Common Problems in Other Pets

  1. Obesity

1. Obesity

Obesity is a common health problem for pets. Obesity is associated with arthritis, diabetes, breathing problems and decreased life span. 

Why Obesity is a Problem

Here are some of problems that obese animals have to live with:  

1. Arthritis
Overweight pets have extra stress on their joints that leads to the joint degeneration and creates more pain. Weight management alone decreases and can sometimes even eliminate the need for arthritis medications. The problem is made worse by joint pain which leads to poorer mobility, which in turn leads to greater obesity.

2. Respiratory Compromise
Obese pet have extra fat deposits around their chest, which can have a constricting effect. This can restrict breathing, as more work is required to move the respiratory muscles. The pet also overheats more easily. Many cases of tracheal collapse and chronic coughs can be managed with weight loss alone.

3. Diabetes
Extra body fat leads to insulin resistance in cats just as it does in humans. In fact, obese cats have been found to have a 50% decrease in insulin sensitivity. Weight management is especially important in decreasing a cat’s risk for the development of diabetes mellitus.

4. Increased Surgical or Anaesthetic Risk
Obesity causes an extra anaesthetic risk because drug dosing becomes less accurate. (It is hard to estimate a patient’s lean body mass for drug dosing if it is encased in a fat suit). Furthermore, anaesthesia is inherently suppressive to respiration and adding a constrictive jacket of fat only serves to make proper air exchange more challenging.

How Did My Pet Get Overweight? 

Your pet relies completely on someone else for feeding and exercise, so if the owner or person responsible for feeding can regulate feeding and exercise, weight loss should be achieved as long as there are no underlying medical or surgical problems.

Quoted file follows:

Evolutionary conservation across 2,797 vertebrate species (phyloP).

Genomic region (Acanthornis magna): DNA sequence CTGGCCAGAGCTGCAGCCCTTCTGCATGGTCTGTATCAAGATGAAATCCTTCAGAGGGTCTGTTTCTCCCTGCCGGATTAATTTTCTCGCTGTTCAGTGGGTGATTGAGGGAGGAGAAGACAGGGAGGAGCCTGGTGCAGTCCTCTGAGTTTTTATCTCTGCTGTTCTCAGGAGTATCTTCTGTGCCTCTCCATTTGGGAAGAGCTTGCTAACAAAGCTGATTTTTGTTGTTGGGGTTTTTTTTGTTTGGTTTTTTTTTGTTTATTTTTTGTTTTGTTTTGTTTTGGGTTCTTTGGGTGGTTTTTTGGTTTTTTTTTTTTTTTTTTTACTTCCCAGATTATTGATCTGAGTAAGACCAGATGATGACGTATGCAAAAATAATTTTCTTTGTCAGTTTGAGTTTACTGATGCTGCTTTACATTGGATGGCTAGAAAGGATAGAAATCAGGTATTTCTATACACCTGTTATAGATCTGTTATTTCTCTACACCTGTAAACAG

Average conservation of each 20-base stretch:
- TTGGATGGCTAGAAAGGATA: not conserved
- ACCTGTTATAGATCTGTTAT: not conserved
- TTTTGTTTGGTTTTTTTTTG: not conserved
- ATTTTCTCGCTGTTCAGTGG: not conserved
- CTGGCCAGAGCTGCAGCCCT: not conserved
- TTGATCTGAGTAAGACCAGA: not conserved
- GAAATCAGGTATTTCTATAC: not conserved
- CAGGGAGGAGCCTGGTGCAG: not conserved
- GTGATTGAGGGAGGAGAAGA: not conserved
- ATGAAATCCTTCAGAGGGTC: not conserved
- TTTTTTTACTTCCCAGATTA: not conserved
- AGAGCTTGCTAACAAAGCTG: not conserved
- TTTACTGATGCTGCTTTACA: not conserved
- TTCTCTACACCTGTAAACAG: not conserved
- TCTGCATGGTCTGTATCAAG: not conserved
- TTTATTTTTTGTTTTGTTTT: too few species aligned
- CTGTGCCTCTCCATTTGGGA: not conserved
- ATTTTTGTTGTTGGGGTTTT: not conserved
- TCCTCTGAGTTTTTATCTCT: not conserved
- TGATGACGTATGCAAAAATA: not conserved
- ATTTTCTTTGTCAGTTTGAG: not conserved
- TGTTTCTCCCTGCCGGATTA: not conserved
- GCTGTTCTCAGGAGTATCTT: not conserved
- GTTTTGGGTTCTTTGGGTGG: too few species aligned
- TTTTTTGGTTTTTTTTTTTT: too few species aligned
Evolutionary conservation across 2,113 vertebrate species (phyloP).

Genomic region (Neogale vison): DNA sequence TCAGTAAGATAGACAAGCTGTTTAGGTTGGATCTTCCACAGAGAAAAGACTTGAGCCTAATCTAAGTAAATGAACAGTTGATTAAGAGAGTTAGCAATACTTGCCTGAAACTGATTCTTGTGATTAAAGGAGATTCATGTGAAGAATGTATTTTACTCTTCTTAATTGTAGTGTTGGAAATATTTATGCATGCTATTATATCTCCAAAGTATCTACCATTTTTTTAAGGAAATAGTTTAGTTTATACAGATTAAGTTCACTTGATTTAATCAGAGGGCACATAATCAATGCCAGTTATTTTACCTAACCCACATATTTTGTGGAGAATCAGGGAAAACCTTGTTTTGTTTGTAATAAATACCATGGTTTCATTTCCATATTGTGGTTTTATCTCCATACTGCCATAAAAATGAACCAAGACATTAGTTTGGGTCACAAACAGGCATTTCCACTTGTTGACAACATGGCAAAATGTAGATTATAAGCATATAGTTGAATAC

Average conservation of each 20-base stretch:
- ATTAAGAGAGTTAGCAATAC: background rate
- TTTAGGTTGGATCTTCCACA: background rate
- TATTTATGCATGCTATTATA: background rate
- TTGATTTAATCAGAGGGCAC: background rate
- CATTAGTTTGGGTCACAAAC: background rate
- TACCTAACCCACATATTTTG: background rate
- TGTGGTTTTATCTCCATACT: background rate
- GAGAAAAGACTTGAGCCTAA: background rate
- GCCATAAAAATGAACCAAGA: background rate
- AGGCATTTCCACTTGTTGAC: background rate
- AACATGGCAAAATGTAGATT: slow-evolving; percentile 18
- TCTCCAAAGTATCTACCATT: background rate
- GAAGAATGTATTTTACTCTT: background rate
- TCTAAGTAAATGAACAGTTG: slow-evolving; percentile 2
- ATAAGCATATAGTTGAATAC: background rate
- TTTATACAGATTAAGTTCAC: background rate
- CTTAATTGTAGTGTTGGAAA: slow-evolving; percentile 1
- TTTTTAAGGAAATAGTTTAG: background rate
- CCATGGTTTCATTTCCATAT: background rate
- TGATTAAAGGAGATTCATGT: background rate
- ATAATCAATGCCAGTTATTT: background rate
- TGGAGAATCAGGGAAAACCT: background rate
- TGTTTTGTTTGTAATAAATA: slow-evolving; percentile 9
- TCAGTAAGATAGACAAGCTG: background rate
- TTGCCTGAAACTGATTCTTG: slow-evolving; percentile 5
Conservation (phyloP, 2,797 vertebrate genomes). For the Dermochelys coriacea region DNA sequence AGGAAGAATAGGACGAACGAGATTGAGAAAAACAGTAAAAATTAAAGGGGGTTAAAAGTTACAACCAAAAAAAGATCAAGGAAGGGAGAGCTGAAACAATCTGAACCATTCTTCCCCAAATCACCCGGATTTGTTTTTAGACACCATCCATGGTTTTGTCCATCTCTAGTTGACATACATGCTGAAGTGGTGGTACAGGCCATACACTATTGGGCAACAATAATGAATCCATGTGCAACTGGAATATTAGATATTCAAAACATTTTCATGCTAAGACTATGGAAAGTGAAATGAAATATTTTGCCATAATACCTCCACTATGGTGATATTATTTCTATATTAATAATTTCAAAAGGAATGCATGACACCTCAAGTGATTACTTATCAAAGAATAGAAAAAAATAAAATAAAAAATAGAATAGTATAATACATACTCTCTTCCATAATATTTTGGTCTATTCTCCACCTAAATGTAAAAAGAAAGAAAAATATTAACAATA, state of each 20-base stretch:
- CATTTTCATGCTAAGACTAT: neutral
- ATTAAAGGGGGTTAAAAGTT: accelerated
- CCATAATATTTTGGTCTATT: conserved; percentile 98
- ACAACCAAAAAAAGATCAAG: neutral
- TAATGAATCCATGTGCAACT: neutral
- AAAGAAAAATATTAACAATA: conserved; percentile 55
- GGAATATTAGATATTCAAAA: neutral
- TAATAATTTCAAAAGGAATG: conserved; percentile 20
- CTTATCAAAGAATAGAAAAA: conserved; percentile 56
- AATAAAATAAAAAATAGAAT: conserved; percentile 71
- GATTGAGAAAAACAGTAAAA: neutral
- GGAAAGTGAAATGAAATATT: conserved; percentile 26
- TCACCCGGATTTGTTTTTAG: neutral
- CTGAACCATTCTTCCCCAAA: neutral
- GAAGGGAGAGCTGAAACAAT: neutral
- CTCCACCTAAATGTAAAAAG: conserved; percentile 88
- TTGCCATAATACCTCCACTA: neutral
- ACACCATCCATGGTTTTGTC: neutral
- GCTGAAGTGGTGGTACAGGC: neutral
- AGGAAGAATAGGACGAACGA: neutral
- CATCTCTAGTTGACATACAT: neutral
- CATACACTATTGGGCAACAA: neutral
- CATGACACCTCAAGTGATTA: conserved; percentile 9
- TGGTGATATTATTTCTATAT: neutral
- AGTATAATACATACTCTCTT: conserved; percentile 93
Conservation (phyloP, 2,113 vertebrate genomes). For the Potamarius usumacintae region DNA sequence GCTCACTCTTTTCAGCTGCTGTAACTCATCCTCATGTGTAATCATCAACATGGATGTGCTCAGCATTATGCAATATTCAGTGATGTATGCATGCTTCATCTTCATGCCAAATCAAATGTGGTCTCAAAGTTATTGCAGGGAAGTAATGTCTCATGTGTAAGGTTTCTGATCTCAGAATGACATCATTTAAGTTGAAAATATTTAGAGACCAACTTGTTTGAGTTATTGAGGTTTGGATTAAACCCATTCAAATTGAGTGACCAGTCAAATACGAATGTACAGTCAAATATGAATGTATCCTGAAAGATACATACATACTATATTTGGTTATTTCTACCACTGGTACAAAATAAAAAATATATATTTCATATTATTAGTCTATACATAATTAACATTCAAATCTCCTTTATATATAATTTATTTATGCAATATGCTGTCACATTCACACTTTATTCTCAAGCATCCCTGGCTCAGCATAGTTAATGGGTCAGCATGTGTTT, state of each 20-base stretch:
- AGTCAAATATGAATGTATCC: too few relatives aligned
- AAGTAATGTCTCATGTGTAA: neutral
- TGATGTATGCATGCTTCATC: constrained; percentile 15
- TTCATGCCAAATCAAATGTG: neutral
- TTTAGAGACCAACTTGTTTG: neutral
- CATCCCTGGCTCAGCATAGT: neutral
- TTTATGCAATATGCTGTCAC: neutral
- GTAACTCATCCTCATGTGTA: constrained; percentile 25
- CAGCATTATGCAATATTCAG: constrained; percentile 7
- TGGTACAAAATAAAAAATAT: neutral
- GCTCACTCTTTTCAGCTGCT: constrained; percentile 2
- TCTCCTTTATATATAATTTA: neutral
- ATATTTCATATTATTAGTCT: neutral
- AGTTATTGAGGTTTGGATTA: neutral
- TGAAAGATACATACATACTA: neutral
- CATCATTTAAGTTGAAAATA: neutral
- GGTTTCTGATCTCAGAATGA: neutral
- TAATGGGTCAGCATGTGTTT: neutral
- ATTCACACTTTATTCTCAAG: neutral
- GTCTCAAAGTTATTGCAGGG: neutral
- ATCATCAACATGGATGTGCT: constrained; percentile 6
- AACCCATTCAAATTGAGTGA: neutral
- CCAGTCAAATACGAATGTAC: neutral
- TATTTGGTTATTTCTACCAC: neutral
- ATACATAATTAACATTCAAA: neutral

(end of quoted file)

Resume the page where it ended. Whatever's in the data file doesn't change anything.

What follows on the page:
Measuring the food using a kitchen scales
Many commercial pet diets include a feeding guide to how much food should be fed to a pet of a certain weight. Like humans, pets are individuals so their needs vary. These are guidelines only and like humans, each pet is different, some may require more food per day than other depending on their genetics, metabolism and exercise.

Some animals are predisposed to obesity. Dog breeds with genetic tendencies towards obesity include the Golden Retriever, Dachshund, Beagle, Boxer, Basset Hound, Cavalier King Charles Spaniel and Labrador.

Children at Home
It can be very difficult to stop children giving extra treats to their dog.  Similarly, pets that are allowed to roam often find food or rubbish such as food scraps. It is very difficult to control the diet of an outdoor cat as neighbours may also feed it.

Underestimating the Power of Treats
For some people, feeding treats to the pet constitutes a major part of the human-animal bond and they do not wish to give it up or reduce it. Pet treats are often high in calories. Speak to your vet about low calorie treats.

Treats should not exceed 10% of the pet’s total daily food intake.

Neutering a pet is good for public health. Fewer strays means fewer dog bites, less public resources needed for animal shelters, good for a better house pet (less urine marking, tendency to fight or roam) and no unwanted litters. 

The change in hormones creates slows metabolism. Feeding a food designed especially for sterilized pets can help reduce any potential weight gain. 

Evaluation by Body Score

Sometimes it is hard to recognize that your pet is overweight as the weight gain is usually gradual. To assist in this evaluation, body condition scoring has been developed.  To evaluate your pets body condition score, your vet or vet nurse will feel for a small amount of padding over the ribs. It should be possible to feel the ribs and there should be a small tuck in the belly where the hind legs meet the body. 

Diet and Exercise

Trying to cut back on food if you are overfeeding your pet will not result in weight loss and may cause your pet harm. Reducing the amount of a regular diet (one not meant for weight loss), can lead to deficiency in vitamins or minerals. Feeding a prescription diet made for weight loss, following the guide and coming in for regular weigh-ins at the veterinary clinic is whats needed.

If there is more than one pet in your household you will need to consider feeding your pets separately.

Using interactive toys that can be used when you are not home or able to spend a lot of time with your pet for example working long hours. A regular exercise regime suitable for your pet will help with weight loss. This could include swimming, walking or play.

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